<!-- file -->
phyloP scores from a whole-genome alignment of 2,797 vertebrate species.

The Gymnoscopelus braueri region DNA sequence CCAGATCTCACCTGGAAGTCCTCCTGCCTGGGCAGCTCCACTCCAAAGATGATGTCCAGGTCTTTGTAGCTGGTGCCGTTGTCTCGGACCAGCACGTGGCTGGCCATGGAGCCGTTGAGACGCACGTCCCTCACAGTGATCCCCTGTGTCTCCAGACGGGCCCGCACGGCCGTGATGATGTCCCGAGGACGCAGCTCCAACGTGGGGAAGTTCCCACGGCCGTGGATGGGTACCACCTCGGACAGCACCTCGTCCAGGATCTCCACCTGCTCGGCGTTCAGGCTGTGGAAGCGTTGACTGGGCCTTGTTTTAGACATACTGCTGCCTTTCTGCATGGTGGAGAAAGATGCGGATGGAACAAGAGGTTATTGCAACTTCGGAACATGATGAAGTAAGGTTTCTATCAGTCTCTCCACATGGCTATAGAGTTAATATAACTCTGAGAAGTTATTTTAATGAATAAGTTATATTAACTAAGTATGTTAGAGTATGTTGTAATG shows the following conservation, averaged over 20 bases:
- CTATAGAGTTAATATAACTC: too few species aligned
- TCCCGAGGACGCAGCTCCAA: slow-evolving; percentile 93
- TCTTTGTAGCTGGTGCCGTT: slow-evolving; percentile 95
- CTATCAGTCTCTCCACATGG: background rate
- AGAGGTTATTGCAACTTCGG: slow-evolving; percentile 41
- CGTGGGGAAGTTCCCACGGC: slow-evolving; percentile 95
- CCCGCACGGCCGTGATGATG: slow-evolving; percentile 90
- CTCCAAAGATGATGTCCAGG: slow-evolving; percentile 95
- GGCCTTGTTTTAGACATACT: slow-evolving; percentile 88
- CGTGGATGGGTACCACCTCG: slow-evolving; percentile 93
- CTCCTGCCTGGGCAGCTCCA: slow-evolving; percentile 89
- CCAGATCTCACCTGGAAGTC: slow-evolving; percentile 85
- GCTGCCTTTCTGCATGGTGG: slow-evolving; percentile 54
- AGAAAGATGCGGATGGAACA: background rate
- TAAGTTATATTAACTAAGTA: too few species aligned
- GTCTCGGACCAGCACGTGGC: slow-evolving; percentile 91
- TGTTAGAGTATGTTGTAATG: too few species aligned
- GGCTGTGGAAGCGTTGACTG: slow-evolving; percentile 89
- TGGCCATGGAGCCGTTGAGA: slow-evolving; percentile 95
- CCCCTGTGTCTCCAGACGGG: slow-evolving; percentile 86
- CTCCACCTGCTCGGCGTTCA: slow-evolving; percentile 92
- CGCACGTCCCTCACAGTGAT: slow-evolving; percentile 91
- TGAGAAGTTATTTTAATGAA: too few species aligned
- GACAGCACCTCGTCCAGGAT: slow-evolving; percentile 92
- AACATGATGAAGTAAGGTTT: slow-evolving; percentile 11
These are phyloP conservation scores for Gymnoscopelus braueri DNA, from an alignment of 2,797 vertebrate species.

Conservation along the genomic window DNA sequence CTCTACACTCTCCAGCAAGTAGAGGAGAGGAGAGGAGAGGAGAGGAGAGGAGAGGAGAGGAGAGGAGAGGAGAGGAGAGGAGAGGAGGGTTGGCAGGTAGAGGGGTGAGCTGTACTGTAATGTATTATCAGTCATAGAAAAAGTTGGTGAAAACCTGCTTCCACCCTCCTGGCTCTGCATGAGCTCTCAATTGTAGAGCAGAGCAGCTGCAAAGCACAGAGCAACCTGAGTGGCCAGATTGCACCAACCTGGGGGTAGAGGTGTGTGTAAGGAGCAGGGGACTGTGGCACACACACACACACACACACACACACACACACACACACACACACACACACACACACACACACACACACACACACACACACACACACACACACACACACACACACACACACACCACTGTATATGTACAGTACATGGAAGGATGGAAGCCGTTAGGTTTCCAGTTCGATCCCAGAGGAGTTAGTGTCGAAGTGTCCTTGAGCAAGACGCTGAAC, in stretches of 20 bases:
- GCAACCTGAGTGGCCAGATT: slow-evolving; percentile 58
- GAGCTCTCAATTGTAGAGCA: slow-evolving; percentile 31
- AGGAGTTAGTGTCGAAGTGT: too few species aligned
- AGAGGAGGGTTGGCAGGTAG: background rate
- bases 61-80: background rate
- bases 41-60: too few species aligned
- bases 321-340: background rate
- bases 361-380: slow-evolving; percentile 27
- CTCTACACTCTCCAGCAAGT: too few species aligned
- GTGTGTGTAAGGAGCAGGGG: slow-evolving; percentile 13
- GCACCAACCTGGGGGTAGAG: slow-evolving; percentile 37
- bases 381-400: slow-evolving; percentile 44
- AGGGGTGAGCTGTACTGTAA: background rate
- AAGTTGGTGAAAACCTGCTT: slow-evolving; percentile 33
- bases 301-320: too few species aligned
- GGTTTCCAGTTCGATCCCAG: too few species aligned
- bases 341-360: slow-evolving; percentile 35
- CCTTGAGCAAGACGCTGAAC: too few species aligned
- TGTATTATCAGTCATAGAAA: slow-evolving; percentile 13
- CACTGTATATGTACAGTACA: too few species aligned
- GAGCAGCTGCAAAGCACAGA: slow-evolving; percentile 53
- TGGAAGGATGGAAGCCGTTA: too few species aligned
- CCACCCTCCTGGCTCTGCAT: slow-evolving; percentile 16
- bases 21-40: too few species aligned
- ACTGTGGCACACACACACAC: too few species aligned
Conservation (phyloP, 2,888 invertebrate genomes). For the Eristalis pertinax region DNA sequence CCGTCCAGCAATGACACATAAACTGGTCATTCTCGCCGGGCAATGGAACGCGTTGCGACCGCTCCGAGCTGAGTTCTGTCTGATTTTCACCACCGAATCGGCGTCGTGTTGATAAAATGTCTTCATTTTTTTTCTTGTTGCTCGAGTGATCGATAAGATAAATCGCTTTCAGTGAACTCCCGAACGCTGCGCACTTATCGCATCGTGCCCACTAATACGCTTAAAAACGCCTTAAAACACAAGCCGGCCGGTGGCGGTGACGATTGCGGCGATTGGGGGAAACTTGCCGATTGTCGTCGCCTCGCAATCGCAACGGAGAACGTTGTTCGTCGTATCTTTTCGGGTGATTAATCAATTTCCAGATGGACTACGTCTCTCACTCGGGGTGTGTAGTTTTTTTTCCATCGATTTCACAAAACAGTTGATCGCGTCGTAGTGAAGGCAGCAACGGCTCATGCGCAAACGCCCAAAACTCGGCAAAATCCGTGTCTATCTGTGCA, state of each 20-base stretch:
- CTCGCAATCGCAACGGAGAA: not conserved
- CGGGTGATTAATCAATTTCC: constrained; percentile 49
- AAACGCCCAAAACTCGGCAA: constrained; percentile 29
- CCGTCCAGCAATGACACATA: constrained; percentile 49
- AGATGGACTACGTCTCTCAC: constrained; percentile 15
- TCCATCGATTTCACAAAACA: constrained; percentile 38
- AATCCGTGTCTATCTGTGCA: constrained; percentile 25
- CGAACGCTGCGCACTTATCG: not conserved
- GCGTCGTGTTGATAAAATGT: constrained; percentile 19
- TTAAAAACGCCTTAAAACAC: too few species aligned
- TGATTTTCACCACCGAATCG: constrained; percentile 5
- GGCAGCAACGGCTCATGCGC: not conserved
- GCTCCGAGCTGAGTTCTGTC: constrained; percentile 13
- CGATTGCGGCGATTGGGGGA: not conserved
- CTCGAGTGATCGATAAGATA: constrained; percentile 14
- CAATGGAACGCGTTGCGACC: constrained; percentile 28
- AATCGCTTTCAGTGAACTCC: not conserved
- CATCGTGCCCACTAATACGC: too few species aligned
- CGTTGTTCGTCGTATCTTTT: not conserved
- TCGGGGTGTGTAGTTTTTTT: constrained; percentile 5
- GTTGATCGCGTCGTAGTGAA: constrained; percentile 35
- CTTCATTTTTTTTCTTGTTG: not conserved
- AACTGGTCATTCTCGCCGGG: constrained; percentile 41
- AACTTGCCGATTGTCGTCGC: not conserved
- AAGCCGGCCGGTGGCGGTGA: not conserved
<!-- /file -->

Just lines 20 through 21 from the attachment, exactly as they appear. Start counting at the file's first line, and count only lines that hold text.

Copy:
- GGCTGTGGAAGCGTTGACTG: slow-evolving; percentile 89
- TGGCCATGGAGCCGTTGAGA: slow-evolving; percentile 95